TAMPA — Federal authorities on Wednesday arrested Audrey Ann Southard on charges related to her alleged participation in the Jan. 6 riots at the U.S. Capitol.
Southard, a vocal coach and piano teacher from Spring Hill, entered a Tampa federal courtroom Wednesday afternoon with arms crossed. She sat quietly at a defense table, gazing through reading glasses at court paperwork.
A judge read a list of nine crimes that had been alleged in a complaint against her. They include assault on a federal officer, obstruction of law enforcement during a civil disorder, obstruction of justice or congress, disorderly conduct in a restricted building or grounds, and engaging in a physical act of violence on capitol grounds.
Southard in January was the subject of a Tampa Bay Times story, which detailed her appearance in a video that shows an angry mob storming the Capitol halls. In one bit of footage, she can be heard screaming profanities at police. The story also referenced her remarkable musical talents that have earned her accolades and, once, a showcase in New York’s Carnegie Hall.
A statement of facts accompanying the criminal complaint refers to her as Audrey Ann Southard-Rumsey and includes a detailed chronology of the FBI’s probe of her activities on Jan. 6. It references Facebook and Twitter posts that included photos of her standing outside the Capitol.
“Standing in front of the Capitol ready to take it,” she said on Twitter. “As soon as we get enough people up here. To run the Capitol building. It’s going to be fun.”
An unnamed witness confirmed traveling from Florida in a rental car with Southard and two other people on Jan. 5. They rented a condo in Williamsburg, Va., and drove into Washington, D.C. the next morning, according to the document.
The witness described becoming separated from Southard when the crowd surged toward the Capitol. Sometime later, the witness found her on the east steps outside the building, crying. She said she had gone inside, according to the court document.
FBI agents cited multiple surveillance images from inside the Capitol that appear to show Southard in the hallways with other rioters. The statement of facts also references video clips in which Southard can be seen at the front of a large crowd that has drawn close to a line of Capitol police officers.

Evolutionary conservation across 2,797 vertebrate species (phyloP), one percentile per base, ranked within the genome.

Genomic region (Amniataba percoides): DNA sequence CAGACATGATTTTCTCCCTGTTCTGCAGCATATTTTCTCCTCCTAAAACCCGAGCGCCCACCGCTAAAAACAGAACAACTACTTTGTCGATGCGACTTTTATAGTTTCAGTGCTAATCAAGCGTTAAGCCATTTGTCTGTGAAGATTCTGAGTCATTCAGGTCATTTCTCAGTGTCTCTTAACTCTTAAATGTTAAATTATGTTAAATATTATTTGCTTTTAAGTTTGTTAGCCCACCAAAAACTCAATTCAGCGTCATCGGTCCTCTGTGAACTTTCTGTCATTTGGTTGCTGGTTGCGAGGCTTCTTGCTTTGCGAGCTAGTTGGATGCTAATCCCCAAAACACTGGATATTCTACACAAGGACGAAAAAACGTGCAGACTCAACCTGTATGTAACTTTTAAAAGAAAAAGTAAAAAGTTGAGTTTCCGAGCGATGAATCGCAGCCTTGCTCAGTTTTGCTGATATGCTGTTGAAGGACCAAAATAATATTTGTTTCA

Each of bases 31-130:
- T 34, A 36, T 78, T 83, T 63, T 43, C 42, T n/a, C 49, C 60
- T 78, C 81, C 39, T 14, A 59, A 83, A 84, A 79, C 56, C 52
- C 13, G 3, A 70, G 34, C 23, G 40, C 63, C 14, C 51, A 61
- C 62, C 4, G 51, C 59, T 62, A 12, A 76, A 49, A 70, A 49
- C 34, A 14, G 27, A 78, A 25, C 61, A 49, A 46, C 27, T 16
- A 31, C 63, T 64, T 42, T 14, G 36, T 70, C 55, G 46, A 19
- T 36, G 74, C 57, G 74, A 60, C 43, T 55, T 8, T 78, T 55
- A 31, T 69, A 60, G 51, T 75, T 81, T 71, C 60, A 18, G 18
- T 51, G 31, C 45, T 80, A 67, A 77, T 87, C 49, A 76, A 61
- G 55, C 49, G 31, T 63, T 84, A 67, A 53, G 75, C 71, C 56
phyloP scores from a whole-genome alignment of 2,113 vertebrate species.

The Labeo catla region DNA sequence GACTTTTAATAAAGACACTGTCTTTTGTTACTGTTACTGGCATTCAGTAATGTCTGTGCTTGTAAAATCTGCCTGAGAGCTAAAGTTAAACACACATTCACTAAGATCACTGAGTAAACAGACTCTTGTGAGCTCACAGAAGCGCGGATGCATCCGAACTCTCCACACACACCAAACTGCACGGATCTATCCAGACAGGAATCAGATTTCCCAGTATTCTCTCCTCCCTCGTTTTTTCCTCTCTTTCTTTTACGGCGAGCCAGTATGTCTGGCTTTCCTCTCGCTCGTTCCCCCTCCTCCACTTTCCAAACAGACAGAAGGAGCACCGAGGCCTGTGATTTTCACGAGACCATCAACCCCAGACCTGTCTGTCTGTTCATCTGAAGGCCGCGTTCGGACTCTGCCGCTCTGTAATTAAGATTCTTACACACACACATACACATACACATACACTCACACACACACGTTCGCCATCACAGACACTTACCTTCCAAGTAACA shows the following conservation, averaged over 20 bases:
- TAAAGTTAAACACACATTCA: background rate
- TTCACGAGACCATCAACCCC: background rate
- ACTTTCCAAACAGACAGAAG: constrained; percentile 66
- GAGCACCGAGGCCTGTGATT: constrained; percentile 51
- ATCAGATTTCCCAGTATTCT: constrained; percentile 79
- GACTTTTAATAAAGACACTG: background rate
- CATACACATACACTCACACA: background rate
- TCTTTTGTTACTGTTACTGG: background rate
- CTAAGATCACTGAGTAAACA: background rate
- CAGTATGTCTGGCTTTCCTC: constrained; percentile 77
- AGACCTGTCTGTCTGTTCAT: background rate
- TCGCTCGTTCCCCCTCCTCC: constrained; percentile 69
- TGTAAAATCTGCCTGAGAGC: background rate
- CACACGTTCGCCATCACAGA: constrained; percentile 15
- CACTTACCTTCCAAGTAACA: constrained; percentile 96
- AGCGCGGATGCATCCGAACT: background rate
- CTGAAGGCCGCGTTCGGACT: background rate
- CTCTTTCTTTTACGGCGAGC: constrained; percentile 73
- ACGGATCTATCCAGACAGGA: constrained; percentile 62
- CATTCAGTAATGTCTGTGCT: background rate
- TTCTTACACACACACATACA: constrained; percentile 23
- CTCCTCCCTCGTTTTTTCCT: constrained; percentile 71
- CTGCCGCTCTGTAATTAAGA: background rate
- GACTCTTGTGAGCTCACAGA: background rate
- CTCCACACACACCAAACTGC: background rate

“Tell Pelosi we are coming for that b----,” she says in one exchange quoted in the document. “You ready, you ready. ... There’s a hundred thousand of us, what’s it going to be? ... Last friend, last bullet. What’s it going to be?”
In an interview with the FBI on Jan. 26, a capitol police officer identified as “Sgt. V.” said Southard was one of two main agitators who confronted him. As officers tried to keep the crowd back, Southard took hold of a flagpole and pressed it against the sergeant’s chest, according to the document. She continued to push, forcing him back into a set of doors, then against a marble statue on which he struck his head.
“Sgt. V. felt like he was being trampled during the ordeal,” the document states.
An FBI task force officer, Siobhan Maseda, who was familiar with Southard from protests in Florida, reviewed the images and video and identified Southard. The FBI also obtained Google records which indicated that a mobile device associated with Southard was inside the Capitol building for more than an hour during the riots.
In court Wednesday, Southard told U.S. Magistrate Judge Anthony Porcelli that she had talked with a private attorney, but she did not know if she could afford one going forward. The judge appointed a federal public defender to represent her for the hearing.
He allowed Southard to be released on a $50,000 signature bond, which requires that she will only have to pay if she fails to make future court appearances.
Her release came with conditions. She will be restricted from traveling outside the Middle District of Florida while her case is pending. She can travel to Washington, D.C. for court appearances.
Assistant U.S. Attorney Patrick Scruggs expressed concern that upon her arrest Southard refused to answer a question about whether she had any guns. The judge ordered that Southard must surrender any firearms she owns. She was also ordered to turn over her passport.
Southard said little else during the brief hearing. A new court date was set for next week.
Southard is among 400 people who have been accused of crimes related to the Capitol siege. The total includes more than 40 Floridians.
Drawn to the nation’s capital in protest of the 2020 election, the mob of supporters of former President Donald Trump temporarily disrupted congressional certification of the electoral college results. Senators, representatives and former Vice President Mike Pence fled for their safety. Five people, including a police officer, died.